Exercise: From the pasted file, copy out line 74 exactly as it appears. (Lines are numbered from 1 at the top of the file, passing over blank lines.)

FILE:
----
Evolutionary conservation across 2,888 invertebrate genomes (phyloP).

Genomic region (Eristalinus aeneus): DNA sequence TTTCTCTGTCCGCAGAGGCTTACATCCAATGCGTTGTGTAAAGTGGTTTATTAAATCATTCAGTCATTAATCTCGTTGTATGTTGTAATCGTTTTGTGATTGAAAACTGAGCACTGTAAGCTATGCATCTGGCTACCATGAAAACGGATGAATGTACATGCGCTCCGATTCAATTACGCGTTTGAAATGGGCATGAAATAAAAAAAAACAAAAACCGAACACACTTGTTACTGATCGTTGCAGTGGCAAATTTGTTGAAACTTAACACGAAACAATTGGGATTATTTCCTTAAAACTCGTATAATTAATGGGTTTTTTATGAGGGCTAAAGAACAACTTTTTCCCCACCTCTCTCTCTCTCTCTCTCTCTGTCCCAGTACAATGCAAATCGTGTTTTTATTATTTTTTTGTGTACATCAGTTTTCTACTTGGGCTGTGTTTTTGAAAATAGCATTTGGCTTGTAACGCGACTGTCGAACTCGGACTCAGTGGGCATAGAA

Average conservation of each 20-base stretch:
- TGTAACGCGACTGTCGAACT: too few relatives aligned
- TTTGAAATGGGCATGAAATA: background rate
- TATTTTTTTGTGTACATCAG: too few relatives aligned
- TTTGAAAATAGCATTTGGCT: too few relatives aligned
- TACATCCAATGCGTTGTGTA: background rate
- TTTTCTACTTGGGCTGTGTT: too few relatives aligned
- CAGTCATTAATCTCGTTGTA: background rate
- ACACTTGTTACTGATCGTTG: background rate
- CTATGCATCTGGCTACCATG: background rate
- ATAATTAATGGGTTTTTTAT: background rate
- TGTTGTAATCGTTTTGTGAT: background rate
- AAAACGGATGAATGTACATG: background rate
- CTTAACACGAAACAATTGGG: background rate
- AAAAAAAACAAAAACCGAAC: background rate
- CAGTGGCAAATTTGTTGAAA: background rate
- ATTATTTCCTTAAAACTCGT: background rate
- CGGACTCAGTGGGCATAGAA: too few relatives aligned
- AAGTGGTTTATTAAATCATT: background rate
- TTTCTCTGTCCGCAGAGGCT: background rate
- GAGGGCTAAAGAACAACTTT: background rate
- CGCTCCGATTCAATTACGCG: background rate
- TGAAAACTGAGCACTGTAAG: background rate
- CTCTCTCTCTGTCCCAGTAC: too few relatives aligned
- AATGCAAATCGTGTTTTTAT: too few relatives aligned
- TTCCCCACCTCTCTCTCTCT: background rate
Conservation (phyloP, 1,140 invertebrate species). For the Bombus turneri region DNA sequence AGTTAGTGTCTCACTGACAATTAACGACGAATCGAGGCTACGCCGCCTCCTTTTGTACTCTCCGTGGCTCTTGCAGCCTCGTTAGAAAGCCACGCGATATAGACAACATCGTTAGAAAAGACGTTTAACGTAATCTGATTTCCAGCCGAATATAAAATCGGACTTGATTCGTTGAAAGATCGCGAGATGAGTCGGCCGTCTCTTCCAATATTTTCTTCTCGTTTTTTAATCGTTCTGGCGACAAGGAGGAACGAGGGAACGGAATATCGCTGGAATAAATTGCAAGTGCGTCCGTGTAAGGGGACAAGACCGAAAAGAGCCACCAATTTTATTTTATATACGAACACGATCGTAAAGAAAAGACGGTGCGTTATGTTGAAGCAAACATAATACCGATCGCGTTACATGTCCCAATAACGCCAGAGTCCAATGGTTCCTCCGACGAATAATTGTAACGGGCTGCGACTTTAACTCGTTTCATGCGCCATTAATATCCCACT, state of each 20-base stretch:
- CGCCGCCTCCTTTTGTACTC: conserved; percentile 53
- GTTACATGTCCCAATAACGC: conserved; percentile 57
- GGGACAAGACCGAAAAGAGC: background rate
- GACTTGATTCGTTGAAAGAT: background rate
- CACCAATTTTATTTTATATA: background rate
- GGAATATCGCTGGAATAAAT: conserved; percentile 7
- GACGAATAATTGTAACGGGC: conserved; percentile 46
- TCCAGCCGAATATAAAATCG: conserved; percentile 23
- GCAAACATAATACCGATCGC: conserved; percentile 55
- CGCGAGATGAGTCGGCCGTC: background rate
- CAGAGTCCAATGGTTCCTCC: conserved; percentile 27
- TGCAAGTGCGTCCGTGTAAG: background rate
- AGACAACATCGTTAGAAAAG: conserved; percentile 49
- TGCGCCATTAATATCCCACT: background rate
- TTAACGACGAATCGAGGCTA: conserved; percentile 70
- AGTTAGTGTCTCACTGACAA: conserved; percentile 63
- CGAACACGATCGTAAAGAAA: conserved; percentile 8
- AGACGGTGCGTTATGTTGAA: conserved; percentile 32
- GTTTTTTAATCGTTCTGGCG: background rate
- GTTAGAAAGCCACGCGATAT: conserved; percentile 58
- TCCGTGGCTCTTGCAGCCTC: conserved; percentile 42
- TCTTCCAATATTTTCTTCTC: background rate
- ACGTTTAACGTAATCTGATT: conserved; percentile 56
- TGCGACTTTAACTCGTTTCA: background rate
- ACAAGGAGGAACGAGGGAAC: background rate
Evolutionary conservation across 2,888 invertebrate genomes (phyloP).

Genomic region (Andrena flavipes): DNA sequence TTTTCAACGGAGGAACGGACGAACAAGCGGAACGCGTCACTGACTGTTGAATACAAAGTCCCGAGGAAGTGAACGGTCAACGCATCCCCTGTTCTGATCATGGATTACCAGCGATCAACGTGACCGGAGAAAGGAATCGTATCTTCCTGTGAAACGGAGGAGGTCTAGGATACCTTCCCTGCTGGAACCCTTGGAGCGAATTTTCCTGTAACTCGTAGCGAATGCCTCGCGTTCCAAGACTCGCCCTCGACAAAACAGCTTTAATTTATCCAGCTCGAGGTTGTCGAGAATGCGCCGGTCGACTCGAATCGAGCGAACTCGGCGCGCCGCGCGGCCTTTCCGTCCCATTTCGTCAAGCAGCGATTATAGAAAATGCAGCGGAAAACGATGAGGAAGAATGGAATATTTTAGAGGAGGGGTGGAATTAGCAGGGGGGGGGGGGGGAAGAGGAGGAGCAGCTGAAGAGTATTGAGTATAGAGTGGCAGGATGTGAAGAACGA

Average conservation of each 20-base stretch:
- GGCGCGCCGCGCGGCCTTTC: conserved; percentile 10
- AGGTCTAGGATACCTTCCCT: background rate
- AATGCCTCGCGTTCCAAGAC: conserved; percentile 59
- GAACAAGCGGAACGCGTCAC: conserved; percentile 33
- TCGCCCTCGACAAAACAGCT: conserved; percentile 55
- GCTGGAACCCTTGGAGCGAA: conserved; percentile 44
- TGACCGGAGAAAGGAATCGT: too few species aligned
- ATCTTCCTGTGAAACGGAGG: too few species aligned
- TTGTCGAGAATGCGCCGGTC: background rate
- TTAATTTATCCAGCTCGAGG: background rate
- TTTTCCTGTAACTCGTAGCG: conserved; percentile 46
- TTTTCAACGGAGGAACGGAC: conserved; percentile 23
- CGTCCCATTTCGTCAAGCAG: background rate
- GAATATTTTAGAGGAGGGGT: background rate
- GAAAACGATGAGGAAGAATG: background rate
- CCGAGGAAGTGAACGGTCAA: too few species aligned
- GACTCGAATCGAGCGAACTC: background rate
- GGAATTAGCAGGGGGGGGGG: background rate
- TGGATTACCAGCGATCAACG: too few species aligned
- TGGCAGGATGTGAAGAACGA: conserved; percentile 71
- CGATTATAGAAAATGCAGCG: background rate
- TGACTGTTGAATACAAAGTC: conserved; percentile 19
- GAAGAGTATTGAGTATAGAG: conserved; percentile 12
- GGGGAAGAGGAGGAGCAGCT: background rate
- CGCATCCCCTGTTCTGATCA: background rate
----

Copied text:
- GACTCGAATCGAGCGAACTC: background rate